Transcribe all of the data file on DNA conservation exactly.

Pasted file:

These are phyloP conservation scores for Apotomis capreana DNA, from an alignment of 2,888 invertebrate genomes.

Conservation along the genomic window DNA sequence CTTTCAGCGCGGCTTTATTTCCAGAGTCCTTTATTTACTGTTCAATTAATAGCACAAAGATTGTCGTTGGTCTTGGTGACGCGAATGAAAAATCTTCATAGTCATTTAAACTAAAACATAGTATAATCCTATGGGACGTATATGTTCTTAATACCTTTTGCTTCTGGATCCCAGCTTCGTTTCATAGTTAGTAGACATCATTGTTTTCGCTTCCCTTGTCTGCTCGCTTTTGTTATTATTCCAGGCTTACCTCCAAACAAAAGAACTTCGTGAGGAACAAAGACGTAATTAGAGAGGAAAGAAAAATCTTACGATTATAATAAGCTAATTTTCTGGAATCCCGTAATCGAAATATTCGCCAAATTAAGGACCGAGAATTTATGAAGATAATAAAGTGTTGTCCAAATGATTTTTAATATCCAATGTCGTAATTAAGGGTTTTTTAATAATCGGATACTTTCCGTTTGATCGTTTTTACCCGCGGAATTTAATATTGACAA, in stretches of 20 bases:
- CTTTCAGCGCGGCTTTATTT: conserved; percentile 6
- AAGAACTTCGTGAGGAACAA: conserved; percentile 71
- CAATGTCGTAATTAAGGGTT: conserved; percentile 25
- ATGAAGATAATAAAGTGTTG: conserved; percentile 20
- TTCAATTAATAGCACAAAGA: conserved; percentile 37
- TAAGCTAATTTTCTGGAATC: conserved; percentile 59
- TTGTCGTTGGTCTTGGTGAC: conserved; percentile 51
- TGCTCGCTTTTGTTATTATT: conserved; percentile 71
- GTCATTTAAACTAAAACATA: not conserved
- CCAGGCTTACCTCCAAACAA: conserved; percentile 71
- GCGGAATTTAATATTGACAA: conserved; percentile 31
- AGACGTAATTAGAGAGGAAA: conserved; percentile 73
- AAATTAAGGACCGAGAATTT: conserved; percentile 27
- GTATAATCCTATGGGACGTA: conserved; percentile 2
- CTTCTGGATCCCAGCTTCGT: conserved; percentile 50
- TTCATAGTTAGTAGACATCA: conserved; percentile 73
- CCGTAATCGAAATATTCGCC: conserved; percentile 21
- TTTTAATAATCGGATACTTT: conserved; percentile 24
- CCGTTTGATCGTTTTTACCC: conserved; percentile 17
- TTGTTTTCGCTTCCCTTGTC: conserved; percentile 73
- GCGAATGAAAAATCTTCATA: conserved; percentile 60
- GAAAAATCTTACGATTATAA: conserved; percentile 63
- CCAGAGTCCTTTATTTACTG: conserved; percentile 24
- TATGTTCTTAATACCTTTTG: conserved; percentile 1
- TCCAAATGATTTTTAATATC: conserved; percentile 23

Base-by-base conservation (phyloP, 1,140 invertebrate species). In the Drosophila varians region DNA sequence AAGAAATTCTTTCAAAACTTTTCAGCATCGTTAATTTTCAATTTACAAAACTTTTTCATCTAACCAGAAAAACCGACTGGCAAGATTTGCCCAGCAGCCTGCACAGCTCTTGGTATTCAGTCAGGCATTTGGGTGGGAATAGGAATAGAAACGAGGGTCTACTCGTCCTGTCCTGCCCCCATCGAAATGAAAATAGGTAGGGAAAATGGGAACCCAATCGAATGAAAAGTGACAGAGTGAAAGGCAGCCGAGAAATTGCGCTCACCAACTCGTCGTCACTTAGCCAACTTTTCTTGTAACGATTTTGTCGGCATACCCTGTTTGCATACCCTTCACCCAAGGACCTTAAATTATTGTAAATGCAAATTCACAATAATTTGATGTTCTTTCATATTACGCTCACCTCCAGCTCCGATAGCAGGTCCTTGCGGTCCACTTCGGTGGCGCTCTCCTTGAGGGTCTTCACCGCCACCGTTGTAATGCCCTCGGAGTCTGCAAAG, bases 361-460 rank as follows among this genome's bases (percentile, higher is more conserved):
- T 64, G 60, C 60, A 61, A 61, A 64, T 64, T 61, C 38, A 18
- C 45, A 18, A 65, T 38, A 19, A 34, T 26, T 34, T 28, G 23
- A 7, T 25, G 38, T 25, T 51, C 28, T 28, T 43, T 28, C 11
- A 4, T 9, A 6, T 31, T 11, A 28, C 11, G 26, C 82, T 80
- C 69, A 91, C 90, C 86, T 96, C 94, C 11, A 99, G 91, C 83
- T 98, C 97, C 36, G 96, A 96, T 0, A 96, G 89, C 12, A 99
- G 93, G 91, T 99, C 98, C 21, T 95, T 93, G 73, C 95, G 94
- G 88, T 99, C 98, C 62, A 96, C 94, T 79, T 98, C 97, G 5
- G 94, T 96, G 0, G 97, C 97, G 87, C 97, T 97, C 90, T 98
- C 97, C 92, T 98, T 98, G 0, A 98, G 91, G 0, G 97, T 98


These are phyloP conservation scores for Apotomis capreana DNA, from an alignment of 2,888 invertebrate genomes.

Conservation along the genomic window DNA sequence CTTTCAGCGCGGCTTTATTTCCAGAGTCCTTTATTTACTGTTCAATTAATAGCACAAAGATTGTCGTTGGTCTTGGTGACGCGAATGAAAAATCTTCATAGTCATTTAAACTAAAACATAGTATAATCCTATGGGACGTATATGTTCTTAATACCTTTTGCTTCTGGATCCCAGCTTCGTTTCATAGTTAGTAGACATCATTGTTTTCGCTTCCCTTGTCTGCTCGCTTTTGTTATTATTCCAGGCTTACCTCCAAACAAAAGAACTTCGTGAGGAACAAAGACGTAATTAGAGAGGAAAGAAAAATCTTACGATTATAATAAGCTAATTTTCTGGAATCCCGTAATCGAAATATTCGCCAAATTAAGGACCGAGAATTTATGAAGATAATAAAGTGTTGTCCAAATGATTTTTAATATCCAATGTCGTAATTAAGGGTTTTTTAATAATCGGATACTTTCCGTTTGATCGTTTTTACCCGCGGAATTTAATATTGACAA, in stretches of 20 bases:
- CTTTCAGCGCGGCTTTATTT: conserved; percentile 6
- AAGAACTTCGTGAGGAACAA: conserved; percentile 71
- CAATGTCGTAATTAAGGGTT: conserved; percentile 25
- ATGAAGATAATAAAGTGTTG: conserved; percentile 20
- TTCAATTAATAGCACAAAGA: conserved; percentile 37
- TAAGCTAATTTTCTGGAATC: conserved; percentile 59
- TTGTCGTTGGTCTTGGTGAC: conserved; percentile 51
- TGCTCGCTTTTGTTATTATT: conserved; percentile 71
- GTCATTTAAACTAAAACATA: not conserved
- CCAGGCTTACCTCCAAACAA: conserved; percentile 71
- GCGGAATTTAATATTGACAA: conserved; percentile 31
- AGACGTAATTAGAGAGGAAA: conserved; percentile 73
- AAATTAAGGACCGAGAATTT: conserved; percentile 27
- GTATAATCCTATGGGACGTA: conserved; percentile 2
- CTTCTGGATCCCAGCTTCGT: conserved; percentile 50
- TTCATAGTTAGTAGACATCA: conserved; percentile 73
- CCGTAATCGAAATATTCGCC: conserved; percentile 21
- TTTTAATAATCGGATACTTT: conserved; percentile 24
- CCGTTTGATCGTTTTTACCC: conserved; percentile 17
- TTGTTTTCGCTTCCCTTGTC: conserved; percentile 73
- GCGAATGAAAAATCTTCATA: conserved; percentile 60
- GAAAAATCTTACGATTATAA: conserved; percentile 63
- CCAGAGTCCTTTATTTACTG: conserved; percentile 24
- TATGTTCTTAATACCTTTTG: conserved; percentile 1
- TCCAAATGATTTTTAATATC: conserved; percentile 23

Base-by-base conservation (phyloP, 1,140 invertebrate species). In the Drosophila varians region DNA sequence AAGAAATTCTTTCAAAACTTTTCAGCATCGTTAATTTTCAATTTACAAAACTTTTTCATCTAACCAGAAAAACCGACTGGCAAGATTTGCCCAGCAGCCTGCACAGCTCTTGGTATTCAGTCAGGCATTTGGGTGGGAATAGGAATAGAAACGAGGGTCTACTCGTCCTGTCCTGCCCCCATCGAAATGAAAATAGGTAGGGAAAATGGGAACCCAATCGAATGAAAAGTGACAGAGTGAAAGGCAGCCGAGAAATTGCGCTCACCAACTCGTCGTCACTTAGCCAACTTTTCTTGTAACGATTTTGTCGGCATACCCTGTTTGCATACCCTTCACCCAAGGACCTTAAATTATTGTAAATGCAAATTCACAATAATTTGATGTTCTTTCATATTACGCTCACCTCCAGCTCCGATAGCAGGTCCTTGCGGTCCACTTCGGTGGCGCTCTCCTTGAGGGTCTTCACCGCCACCGTTGTAATGCCCTCGGAGTCTGCAAAG, bases 361-460 rank as follows among this genome's bases (percentile, higher is more conserved):
- T 64, G 60, C 60, A 61, A 61, A 64, T 64, T 61, C 38, A 18
- C 45, A 18, A 65, T 38, A 19, A 34, T 26, T 34, T 28, G 23
- A 7, T 25, G 38, T 25, T 51, C 28, T 28, T 43, T 28, C 11
- A 4, T 9, A 6, T 31, T 11, A 28, C 11, G 26, C 82, T 80
- C 69, A 91, C 90, C 86, T 96, C 94, C 11, A 99, G 91, C 83
- T 98, C 97, C 36, G 96, A 96, T 0, A 96, G 89, C 12, A 99
- G 93, G 91, T 99, C 98, C 21, T 95, T 93, G 73, C 95, G 94
- G 88, T 99, C 98, C 62, A 96, C 94, T 79, T 98, C 97, G 5
- G 94, T 96, G 0, G 97, C 97, G 87, C 97, T 97, C 90, T 98
- C 97, C 92, T 98, T 98, G 0, A 98, G 91, G 0, G 97, T 98